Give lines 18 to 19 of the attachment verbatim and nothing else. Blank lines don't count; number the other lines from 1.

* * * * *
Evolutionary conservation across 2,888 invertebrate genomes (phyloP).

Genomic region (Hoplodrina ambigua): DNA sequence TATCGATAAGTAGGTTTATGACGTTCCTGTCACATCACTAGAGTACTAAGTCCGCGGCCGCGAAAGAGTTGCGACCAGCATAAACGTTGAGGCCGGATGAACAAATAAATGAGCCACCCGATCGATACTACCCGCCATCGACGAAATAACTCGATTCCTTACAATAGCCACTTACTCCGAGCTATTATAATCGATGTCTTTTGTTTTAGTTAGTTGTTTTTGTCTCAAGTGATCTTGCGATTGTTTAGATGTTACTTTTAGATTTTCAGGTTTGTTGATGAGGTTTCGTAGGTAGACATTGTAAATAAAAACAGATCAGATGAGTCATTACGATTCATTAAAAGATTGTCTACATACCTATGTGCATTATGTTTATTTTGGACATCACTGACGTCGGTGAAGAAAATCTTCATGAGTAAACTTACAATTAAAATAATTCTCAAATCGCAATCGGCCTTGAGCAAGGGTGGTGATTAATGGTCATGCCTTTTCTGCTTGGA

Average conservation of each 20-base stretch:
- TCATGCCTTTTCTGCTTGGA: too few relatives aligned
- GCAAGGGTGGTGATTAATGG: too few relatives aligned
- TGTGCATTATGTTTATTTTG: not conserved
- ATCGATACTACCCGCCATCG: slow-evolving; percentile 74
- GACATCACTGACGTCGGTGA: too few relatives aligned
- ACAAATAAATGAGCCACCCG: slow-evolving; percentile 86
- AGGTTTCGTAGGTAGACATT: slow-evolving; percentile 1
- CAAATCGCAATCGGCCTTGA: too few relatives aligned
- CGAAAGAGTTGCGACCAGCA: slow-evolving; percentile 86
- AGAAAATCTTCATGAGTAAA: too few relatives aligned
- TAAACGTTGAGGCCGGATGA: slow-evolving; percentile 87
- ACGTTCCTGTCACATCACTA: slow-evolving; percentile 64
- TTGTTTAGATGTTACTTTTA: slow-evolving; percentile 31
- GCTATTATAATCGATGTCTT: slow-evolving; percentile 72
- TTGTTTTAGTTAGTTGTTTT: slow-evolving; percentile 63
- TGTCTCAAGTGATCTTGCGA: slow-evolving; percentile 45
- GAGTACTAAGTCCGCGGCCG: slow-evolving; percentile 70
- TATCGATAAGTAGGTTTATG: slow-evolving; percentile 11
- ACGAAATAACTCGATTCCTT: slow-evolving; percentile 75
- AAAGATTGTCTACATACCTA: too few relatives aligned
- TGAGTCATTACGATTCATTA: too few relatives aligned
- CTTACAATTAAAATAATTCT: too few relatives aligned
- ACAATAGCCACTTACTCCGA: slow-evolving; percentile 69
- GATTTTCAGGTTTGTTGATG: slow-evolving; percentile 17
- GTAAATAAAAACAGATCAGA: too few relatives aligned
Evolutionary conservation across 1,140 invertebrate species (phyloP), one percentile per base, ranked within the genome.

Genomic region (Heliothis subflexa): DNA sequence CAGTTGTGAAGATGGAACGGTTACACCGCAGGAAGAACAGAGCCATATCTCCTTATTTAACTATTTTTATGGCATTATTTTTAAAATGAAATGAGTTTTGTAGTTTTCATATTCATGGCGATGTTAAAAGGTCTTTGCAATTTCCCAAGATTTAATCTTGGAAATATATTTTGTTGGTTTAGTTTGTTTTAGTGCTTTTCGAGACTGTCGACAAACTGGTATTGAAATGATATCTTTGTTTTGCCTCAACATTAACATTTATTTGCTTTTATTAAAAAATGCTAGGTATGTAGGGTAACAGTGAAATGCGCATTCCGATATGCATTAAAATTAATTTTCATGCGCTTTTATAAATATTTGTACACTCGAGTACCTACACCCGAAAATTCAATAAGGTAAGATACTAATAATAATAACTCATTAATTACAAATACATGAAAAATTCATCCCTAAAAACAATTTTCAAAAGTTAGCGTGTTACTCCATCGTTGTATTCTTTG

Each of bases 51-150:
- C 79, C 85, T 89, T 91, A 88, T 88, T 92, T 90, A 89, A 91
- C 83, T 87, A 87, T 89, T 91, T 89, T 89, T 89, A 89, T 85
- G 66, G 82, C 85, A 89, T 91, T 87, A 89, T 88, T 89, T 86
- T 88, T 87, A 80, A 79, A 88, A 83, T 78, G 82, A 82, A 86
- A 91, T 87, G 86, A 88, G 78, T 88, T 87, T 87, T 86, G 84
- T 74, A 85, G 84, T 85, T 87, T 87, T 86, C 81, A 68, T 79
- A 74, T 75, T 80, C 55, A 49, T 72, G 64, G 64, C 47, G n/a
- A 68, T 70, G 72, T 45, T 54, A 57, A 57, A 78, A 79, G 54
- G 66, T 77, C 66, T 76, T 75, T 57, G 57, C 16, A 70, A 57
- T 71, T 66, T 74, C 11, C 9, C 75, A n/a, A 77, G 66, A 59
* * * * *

- TTGTTTTAGTTAGTTGTTTT: slow-evolving; percentile 63
- TGTCTCAAGTGATCTTGCGA: slow-evolving; percentile 45